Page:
Spine implant innovation could reduce pain after surgery
“Spine implant surgery has the highest rate of patient dissatisfaction,” says Nexus Ventures’ principal investor, Gary Crocker.
More than 500,000 spinal fusions are performed every year in the United States. Of these, greater than 40 percent are reported to fail, based on patient reported outcomes measures. Even in cases deemed ‘successful,’ patients all-too-often experience moderate to severe pain associated with the rods and screws now permanently residing in their back.
No other surgical specialty experiences this level of failure in a (supposedly) routine operation. What could be the cause of such poor outcomes?
Some clinicians and scientists believe that it is largely due to a lack of bone in-growth into the implanted device lending structural support to the defective spinal column. This can happen when the implant structure is too stiff. Nexus is looking to change all of this with two emerging spinal fusion devices: Tranquil and PressON.
According to Crocker, Nexus’ Tranquil device is the only titanium-based spine implant device to deliver an optimal level of stiffness, allowing for bone in-growth when implanted in the vertebral bone of the spine. The product’s compliant mechanism technology originated at Brigham Young University’s Department of Mechanical Engineering under the direction of Dr. Larry Howell.
Known as one of the pioneers of this field, Dr. Howell’s work has been instrumental for the development of Nexus’ Tranquil device, which acts like real bone and encourages bone growth into the device for greater structural support. “Compliant mechanism technology allows the titanium to have similar mechanical properties to native bone, tendon, ligaments, etc., and allows for patients to recover more easily following spine surgery,” explains David Hawkes, president and CEO of Nexus Spine.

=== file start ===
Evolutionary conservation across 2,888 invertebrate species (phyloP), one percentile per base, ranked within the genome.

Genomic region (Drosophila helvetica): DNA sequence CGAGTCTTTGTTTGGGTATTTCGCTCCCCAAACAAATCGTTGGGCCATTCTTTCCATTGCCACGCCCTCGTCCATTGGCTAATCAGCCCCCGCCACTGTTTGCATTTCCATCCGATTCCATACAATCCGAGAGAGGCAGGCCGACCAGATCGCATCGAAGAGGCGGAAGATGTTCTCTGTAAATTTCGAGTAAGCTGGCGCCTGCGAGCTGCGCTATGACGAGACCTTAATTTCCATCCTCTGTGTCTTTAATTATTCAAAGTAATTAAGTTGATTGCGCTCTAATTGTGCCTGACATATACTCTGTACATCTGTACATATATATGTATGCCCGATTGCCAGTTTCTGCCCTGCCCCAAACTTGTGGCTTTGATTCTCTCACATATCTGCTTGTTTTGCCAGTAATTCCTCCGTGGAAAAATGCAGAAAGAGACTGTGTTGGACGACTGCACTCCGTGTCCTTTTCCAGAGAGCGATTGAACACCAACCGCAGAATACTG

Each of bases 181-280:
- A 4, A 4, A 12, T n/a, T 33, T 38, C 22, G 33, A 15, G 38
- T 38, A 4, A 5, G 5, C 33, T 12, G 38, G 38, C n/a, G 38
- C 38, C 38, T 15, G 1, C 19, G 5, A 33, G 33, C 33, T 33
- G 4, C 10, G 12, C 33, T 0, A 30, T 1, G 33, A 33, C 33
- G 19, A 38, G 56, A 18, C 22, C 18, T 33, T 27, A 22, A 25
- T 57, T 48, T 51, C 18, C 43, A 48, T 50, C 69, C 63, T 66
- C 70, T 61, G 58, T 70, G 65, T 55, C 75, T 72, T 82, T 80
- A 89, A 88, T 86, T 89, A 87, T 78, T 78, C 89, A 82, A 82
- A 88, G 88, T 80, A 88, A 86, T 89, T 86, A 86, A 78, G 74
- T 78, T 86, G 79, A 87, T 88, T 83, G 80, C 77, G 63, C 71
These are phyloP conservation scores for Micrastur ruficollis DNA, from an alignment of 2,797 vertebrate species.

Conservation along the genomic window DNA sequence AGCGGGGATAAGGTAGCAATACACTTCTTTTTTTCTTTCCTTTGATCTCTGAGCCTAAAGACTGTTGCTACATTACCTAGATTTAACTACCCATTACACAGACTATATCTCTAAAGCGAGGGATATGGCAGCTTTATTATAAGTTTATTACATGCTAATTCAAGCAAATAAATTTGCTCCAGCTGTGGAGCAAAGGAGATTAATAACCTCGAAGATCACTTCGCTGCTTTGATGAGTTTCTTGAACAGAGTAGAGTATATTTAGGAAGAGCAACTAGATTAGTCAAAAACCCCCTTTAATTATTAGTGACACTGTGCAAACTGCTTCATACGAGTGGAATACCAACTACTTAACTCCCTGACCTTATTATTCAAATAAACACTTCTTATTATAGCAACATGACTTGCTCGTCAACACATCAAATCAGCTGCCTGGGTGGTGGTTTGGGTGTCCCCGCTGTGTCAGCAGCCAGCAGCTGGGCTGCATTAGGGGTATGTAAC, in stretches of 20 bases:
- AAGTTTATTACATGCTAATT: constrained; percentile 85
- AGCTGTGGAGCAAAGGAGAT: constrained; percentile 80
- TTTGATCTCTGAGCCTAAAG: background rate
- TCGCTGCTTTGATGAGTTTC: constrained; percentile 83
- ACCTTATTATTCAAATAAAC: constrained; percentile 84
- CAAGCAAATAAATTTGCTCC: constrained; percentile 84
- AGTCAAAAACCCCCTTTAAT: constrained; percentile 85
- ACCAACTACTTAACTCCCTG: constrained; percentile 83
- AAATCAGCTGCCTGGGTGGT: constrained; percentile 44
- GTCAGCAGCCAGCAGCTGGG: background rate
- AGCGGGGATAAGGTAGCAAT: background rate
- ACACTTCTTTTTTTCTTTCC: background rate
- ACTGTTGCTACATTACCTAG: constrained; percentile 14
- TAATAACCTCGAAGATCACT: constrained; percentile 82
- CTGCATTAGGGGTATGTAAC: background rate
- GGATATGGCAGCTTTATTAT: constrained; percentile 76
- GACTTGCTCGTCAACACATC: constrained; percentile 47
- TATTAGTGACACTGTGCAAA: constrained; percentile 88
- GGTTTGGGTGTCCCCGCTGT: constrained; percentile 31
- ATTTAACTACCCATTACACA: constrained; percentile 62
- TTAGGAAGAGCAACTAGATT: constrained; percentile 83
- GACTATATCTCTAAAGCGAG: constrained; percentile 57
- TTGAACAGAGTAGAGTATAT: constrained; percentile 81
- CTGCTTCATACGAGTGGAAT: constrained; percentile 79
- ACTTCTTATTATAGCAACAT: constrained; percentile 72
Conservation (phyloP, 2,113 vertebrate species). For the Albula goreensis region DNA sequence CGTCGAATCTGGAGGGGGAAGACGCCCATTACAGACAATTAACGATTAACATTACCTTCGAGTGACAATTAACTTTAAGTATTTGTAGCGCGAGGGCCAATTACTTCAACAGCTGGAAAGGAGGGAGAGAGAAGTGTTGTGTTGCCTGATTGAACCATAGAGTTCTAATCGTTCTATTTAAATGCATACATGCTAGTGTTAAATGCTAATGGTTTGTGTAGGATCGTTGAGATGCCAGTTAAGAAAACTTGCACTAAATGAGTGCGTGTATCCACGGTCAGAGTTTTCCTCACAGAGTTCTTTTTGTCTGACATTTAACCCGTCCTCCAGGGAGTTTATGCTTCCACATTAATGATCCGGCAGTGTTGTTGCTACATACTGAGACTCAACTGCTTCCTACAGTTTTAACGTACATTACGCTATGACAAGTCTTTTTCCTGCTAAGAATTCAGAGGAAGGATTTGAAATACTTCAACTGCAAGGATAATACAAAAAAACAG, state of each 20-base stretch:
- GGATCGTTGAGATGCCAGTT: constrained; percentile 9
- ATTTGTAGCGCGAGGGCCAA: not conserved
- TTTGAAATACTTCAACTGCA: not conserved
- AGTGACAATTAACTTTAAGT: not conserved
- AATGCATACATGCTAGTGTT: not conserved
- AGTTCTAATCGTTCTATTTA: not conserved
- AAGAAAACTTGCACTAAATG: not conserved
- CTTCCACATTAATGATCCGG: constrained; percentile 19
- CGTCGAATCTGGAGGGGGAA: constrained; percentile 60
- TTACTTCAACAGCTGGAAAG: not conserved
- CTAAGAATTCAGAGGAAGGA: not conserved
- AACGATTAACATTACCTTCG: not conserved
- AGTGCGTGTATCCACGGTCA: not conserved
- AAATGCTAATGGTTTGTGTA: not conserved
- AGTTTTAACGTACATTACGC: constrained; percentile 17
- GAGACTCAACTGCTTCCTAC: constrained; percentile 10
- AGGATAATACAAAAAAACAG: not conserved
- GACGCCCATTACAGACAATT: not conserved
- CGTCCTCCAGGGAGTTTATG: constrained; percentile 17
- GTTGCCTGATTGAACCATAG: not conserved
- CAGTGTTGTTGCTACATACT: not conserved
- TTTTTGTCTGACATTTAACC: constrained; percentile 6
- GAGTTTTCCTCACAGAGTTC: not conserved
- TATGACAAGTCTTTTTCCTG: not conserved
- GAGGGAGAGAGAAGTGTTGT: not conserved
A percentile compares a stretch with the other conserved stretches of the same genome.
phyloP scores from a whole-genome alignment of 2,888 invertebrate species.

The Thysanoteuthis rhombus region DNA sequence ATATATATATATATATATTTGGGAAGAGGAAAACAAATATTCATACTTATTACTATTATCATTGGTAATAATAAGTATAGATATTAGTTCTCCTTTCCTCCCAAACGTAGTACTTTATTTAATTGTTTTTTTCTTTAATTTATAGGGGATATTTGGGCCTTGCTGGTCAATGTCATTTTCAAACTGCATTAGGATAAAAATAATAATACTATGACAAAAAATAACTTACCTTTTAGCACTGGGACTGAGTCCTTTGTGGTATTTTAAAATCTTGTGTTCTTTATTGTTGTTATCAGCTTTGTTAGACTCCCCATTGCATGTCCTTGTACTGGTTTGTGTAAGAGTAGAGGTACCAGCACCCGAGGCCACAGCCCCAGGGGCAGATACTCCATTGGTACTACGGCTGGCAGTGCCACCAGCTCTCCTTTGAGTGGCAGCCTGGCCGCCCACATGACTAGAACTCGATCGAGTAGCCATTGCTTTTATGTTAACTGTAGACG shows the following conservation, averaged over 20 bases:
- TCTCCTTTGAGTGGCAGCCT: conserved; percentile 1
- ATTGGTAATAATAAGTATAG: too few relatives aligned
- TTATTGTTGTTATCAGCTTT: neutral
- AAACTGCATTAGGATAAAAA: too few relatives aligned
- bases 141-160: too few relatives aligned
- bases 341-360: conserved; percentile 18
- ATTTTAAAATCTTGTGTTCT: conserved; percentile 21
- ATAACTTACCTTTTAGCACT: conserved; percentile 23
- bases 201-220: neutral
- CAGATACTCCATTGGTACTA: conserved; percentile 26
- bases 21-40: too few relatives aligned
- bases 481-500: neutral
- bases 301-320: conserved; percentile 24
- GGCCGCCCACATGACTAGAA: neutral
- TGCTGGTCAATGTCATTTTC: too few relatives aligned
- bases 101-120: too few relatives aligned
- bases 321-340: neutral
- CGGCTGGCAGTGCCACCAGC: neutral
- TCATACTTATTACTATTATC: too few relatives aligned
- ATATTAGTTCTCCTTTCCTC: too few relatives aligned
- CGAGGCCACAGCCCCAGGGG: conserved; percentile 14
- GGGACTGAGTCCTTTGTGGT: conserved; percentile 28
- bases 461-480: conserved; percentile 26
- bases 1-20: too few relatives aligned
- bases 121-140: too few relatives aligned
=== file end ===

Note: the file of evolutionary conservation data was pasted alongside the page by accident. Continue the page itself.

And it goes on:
While Nexus’ competitors in the spine implant space often tout bone on-growth results with their respective devices, the Tranquil flexible titanium implant fosters more bone thru-growth, which is believed to be critical for patient health following spine implant surgery. While other implant options on the market tend to require the use of expensive adjuvant regenerative biologics (e.g., bone morphogenetic protein, or BMP) to promote sufficient bone thru-growth, Nexus’ Tranquil device does not require any additional therapeutics to achieve optimal bone thru-growth following implantation.
Nexus’ more-recent innovation comes in the form of the PressON Spinal Fixation System, which allows for reduced operative times for simpler procedures for surgeons to place the necessary fixation device in the spine. The PressON system attempts to use smaller screws (~¼ the volume of competitors’, according to Crocker and Hawkes), allowing surgeons to make smaller incisions and apply the screws through narrow openings more easily. Fewer steps and fewer required instruments in the PressON fixation system mean less hassle during surgery and (hopefully) an easier recovery.
Nexus’ hope is that with their quick and easy construct, providers and healthcare systems can achieve favorable outcomes with this new system of spine implant fixation, saying they expect to reduce 12-15 minutes per surgery on single-level fusions.
With such a simplified design, one may question whether or not the strength of the construct is decreased with fewer ‘nuts and bolts’ compared to the traditional spinal fusion systems. Based on preliminary data analysis, PressON screws are twice as strong as prior constructs, despite using fewer components. “With fewer pieces, less can go wrong,” says Crocker and Hawkes.
After several decades of spine implant surgery now in clinical practice, there is still much debate over the safety and efficacy of intervention―particularly in complicated cases. Nexus’ implant devices attempt to mitigate these barriers to better outcomes, a much-needed effort to address this large clinical need worldwide.
Crocker and Hawkes are both confident that their devices will not only improve direct clinical outcomes in spine surgery, but will also trickle down the healthcare system as fewer patients would require postoperative pain control through prescription opioids. By implementing a quicker, simpler spine implant surgery system, they aim to provide hope to hundreds of thousands of patients who suffer through the debilitating morbidity associated with modern-day spine surgery.